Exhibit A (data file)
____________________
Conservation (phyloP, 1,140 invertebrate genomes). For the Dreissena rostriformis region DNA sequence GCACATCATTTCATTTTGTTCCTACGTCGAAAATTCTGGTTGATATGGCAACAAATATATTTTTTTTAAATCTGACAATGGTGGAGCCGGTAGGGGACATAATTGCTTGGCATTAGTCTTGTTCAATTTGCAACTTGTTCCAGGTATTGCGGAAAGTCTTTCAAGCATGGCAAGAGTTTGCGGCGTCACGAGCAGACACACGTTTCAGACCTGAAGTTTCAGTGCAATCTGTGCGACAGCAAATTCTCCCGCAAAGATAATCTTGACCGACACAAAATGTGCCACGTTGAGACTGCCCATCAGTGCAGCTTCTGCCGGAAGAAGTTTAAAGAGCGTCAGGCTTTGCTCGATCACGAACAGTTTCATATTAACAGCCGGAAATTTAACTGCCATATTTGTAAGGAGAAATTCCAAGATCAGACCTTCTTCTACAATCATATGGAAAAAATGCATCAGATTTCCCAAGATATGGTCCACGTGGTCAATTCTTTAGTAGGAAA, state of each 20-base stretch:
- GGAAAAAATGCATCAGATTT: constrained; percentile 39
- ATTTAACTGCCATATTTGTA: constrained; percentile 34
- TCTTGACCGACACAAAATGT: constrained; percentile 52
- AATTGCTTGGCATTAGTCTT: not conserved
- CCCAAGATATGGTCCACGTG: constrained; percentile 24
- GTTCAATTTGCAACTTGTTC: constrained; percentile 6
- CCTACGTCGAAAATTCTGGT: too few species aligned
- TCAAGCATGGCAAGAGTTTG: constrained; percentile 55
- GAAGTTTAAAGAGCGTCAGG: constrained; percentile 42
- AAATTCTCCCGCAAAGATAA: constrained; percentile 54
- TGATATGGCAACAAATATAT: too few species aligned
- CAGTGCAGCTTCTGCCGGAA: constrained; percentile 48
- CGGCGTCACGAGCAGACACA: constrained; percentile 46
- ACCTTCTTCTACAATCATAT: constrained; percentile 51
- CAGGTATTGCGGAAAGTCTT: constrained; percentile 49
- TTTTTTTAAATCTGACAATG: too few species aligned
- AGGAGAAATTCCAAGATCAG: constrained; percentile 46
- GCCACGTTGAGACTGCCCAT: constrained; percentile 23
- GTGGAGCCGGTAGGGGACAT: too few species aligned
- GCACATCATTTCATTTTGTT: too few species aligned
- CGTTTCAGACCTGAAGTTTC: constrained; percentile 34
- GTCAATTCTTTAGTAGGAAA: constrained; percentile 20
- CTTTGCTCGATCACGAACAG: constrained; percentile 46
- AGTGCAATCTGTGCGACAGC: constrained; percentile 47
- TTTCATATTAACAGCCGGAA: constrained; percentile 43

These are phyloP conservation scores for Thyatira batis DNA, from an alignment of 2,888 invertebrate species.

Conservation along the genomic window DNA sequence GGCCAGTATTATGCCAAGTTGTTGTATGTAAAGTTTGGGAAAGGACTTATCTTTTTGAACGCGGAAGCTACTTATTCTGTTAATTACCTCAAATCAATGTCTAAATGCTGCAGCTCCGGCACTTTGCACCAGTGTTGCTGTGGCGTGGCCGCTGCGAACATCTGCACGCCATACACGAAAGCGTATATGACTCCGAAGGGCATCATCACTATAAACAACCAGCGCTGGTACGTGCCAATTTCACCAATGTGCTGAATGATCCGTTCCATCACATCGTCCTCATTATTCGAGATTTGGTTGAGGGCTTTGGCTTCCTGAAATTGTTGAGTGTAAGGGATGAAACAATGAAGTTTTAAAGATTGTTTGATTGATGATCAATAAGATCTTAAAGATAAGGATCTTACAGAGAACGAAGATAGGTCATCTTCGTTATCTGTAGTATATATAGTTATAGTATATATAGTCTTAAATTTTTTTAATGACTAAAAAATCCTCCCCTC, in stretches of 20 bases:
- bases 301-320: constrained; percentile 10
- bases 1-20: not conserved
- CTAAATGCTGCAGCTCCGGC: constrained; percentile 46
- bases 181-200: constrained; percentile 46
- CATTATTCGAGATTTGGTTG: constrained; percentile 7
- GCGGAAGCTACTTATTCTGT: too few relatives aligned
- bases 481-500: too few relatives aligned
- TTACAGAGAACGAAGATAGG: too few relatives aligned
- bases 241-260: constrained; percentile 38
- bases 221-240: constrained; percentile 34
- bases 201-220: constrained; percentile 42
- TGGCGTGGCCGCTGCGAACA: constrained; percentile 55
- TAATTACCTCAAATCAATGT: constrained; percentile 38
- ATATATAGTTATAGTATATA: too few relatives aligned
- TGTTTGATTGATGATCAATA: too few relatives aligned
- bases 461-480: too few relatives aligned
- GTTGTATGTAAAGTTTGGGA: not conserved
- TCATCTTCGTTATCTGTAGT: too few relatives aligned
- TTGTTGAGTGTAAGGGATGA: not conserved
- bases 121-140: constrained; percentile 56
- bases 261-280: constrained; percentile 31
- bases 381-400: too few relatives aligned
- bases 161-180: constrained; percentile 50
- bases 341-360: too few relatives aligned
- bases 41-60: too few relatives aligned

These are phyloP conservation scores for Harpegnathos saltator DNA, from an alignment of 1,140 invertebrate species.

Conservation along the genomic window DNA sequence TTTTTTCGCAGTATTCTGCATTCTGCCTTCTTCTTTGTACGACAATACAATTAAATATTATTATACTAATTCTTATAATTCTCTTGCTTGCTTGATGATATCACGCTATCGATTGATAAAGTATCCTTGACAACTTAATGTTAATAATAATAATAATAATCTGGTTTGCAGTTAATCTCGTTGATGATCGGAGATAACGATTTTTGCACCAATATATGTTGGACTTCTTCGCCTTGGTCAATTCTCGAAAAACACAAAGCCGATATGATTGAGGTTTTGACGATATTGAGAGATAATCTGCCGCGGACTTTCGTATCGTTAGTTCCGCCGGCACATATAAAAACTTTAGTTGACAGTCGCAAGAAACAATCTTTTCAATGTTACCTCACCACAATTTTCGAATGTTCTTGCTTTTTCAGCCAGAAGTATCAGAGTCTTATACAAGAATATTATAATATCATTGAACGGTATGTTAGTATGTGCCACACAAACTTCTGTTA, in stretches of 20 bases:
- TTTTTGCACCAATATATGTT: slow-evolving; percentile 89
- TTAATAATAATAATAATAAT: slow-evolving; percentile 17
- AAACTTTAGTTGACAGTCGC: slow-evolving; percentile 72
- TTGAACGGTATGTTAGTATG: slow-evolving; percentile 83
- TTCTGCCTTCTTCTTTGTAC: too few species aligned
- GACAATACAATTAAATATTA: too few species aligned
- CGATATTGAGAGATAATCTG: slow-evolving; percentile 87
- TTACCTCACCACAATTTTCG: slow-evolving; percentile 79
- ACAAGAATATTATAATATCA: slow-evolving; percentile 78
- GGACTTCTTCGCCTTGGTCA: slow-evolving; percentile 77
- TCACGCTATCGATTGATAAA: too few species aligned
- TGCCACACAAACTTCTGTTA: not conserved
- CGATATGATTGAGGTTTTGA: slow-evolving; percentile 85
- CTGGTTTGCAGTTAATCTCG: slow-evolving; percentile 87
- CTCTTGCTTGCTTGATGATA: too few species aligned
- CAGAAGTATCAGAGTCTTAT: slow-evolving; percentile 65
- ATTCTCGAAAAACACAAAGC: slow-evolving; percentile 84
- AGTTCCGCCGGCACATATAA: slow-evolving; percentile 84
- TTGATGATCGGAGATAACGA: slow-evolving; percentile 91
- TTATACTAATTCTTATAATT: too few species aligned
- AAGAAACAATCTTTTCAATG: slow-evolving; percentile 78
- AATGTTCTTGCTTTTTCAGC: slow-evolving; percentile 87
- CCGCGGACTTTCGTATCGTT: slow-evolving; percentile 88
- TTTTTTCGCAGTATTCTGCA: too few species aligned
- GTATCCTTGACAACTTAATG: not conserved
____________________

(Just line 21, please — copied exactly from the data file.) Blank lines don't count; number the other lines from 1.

- GCACATCATTTCATTTTGTT: too few species aligned